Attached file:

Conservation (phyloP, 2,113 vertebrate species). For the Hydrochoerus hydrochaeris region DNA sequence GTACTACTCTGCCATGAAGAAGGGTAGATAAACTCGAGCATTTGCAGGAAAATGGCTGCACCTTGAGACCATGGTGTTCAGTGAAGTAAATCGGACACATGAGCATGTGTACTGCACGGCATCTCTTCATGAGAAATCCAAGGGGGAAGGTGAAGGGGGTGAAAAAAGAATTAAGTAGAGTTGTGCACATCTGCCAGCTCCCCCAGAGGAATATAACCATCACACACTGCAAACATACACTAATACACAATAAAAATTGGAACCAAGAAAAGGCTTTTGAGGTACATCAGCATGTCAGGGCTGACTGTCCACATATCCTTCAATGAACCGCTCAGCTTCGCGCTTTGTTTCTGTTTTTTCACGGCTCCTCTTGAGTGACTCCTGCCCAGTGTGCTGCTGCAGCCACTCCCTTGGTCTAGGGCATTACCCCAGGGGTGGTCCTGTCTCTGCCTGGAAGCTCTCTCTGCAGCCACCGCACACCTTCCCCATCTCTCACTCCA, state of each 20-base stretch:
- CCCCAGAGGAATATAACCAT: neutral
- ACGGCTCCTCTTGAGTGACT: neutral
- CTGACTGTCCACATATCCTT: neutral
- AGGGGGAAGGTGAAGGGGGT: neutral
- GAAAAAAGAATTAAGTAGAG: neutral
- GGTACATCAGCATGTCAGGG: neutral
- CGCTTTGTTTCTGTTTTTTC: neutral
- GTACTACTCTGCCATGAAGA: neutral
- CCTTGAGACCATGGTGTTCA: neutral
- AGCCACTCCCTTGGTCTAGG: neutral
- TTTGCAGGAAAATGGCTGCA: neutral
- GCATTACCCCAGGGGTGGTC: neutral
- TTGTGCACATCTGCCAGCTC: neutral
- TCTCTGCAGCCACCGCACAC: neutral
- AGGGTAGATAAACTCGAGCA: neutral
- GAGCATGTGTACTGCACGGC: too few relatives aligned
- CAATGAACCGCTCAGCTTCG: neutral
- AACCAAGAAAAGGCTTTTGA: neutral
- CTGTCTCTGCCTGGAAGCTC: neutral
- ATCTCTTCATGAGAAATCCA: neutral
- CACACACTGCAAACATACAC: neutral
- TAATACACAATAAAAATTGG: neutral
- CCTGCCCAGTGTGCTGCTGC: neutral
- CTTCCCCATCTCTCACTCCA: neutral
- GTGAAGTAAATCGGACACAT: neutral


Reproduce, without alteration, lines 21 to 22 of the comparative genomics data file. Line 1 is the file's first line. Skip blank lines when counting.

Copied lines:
- ATCTCTTCATGAGAAATCCA: neutral
- CACACACTGCAAACATACAC: neutral